Monday, June 23, 2008

New Baby Girl

I am spending this week in the northern mountains. My son and daughter-in-law have a new baby girl, one week old yesterday. She has lots of very dark hair and dark eyes; she's very different from her big (19 months old--not very big) sister, who is quite fair and blonde with bright blue eyes.

She has a hard time staying awake long enough to eat before she falls asleep again--unless, of course, it is three o'clock in the morning.

I haven't seen them in a year because we live so far apart, all the way across the nation. But from now on, I am going to make sure I see them more often. A year is too long a time to miss in the life of a little girl.

Creating new lives is one of God's most marvelous miracles.

Monday, June 16, 2008

Cardboard Testimonies

I got to know and love God after about fifty years of slogging along through life without him. For a while, I thought it would be a good idea to show people what life is like without him; maybe they would see the difference.

But now I realize that was wrong; people see life without him everywhere, every day--they know. The thing to do is show people what life is like with him.

The Hillside Christian Church in Amarillo, Texas, does just that. Watch this YouTube video they did called "Cardboard Testimonies." It says a lot--but not much aloud--about what God has done in people's lives.

Wednesday, June 11, 2008

Wordless Wednesday: 1956 Photo

This is a picture of my brother, my mother and me, ready for church; it was taken about 1956.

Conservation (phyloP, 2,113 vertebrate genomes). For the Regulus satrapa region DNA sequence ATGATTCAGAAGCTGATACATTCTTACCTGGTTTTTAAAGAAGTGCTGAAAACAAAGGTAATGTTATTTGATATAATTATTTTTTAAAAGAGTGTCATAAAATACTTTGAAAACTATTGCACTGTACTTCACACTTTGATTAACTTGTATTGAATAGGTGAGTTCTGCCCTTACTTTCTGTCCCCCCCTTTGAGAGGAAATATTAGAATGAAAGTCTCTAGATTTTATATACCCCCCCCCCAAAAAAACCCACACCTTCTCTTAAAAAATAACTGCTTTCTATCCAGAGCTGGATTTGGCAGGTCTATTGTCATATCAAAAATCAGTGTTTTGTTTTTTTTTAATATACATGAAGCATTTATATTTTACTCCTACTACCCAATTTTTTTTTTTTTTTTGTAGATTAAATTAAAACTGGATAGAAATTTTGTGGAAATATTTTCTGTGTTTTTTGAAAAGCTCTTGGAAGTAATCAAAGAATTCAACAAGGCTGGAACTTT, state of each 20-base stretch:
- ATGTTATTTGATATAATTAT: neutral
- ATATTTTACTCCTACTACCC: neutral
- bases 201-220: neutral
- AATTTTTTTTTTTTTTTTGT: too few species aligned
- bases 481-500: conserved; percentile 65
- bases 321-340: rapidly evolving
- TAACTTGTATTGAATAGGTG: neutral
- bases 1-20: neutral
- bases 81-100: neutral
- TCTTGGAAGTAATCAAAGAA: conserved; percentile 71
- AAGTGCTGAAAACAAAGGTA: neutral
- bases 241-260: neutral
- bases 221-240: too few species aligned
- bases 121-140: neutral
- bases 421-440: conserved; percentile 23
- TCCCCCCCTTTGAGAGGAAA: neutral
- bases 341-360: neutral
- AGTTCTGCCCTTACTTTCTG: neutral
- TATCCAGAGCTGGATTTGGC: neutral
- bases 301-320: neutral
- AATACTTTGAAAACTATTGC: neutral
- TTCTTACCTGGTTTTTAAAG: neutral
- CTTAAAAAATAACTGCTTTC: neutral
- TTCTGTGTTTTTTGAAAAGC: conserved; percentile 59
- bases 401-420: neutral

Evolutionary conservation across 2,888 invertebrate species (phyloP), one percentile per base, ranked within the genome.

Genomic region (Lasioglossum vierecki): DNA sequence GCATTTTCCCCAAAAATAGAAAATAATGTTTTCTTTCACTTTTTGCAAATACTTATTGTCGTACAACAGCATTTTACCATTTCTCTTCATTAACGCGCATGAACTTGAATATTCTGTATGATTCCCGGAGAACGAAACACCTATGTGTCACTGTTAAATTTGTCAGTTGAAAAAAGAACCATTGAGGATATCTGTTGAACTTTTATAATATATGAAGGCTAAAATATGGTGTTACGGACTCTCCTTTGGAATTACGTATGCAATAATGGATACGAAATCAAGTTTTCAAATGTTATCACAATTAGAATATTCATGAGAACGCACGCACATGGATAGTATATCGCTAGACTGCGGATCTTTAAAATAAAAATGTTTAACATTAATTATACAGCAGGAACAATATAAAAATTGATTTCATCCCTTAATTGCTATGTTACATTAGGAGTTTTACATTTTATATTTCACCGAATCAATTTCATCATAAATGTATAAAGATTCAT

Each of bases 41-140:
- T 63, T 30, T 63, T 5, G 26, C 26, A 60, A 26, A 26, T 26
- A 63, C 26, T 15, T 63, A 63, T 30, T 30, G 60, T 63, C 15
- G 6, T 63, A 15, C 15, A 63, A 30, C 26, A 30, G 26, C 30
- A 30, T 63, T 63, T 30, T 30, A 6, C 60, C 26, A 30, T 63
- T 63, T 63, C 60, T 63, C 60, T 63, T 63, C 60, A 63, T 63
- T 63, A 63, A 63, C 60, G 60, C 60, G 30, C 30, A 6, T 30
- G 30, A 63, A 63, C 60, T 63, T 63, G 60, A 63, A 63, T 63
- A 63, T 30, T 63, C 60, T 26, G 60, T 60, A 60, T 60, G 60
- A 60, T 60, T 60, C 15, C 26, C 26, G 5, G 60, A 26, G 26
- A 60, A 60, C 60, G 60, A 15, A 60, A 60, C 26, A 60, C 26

Wednesday, June 04, 2008

Wordless Wednesday

See yesterday's post!

Tuesday, June 03, 2008

Painted Lady Butterflies

My grandchildren sent my mother, their great-grandmother, a marvelous gift for Mother’s Day (with the help of their mother). The two oldest boys, ages 5 and 7, giggled and told her a mysterious package would arrive soon and she must be careful about removing it from the box. She must not open the jar.

When the box arrived, we carefully took the jar out and set it on the table to read the booklet that came with it. The jar contained five Painted Lady butterfly babies. They were charcoal gray—very plain-looking and wormish, as caterpillars often are. The directions said we should set the jar somewhere out of heat and direct sunlight for about a week, while they crawled around and ate the nutritious brown stuff in the bottom. A net butterfly cage came along with them.

By about the tenth day, they had all climbed up and attached themselves upside down to the paper on the underside of the jar lid. They grew shorter than before, and they turned goldish-brown as they became chrysalides. At that point, we very carefully removed the lid, took out the round piece of paper, and pinned it to the side of the butterfly cage.

About five days later, we noticed one of the chrysalides was missing. Amazing! It had turned into a beautiful gold, brown, and white butterfly. Perching on the side of the cage, it was waiting for its wings to dry.

The instructions told us to then place a large flower, preferably a carnation, in the bottom of the cage and sprinkle it with sugar-water. I bought a carnation at the local florist’s for a dollar; we cut the stem short and put it in a small bowl to leave plenty of room for butterflying.

Within two days, four of the chrysalides had hatched (I suppose “hatched” is the right word) and the four new Painted Ladies were flitting about and landing on the carnation. My mother wheeled her chair to the back door and opened the cage to release them. Three of them fluttered away immediately, but one stayed in the open cage for a few minutes before leaving.

This was a wonderful experience for my mother; she loved watching the caterpillars become butterflies. Only God, the Chief Architect of butterfly birth, could plan such a process.

**You can order butterfly rearing kits at this linked Swallowtail Farms site. The picture comes from this nature site.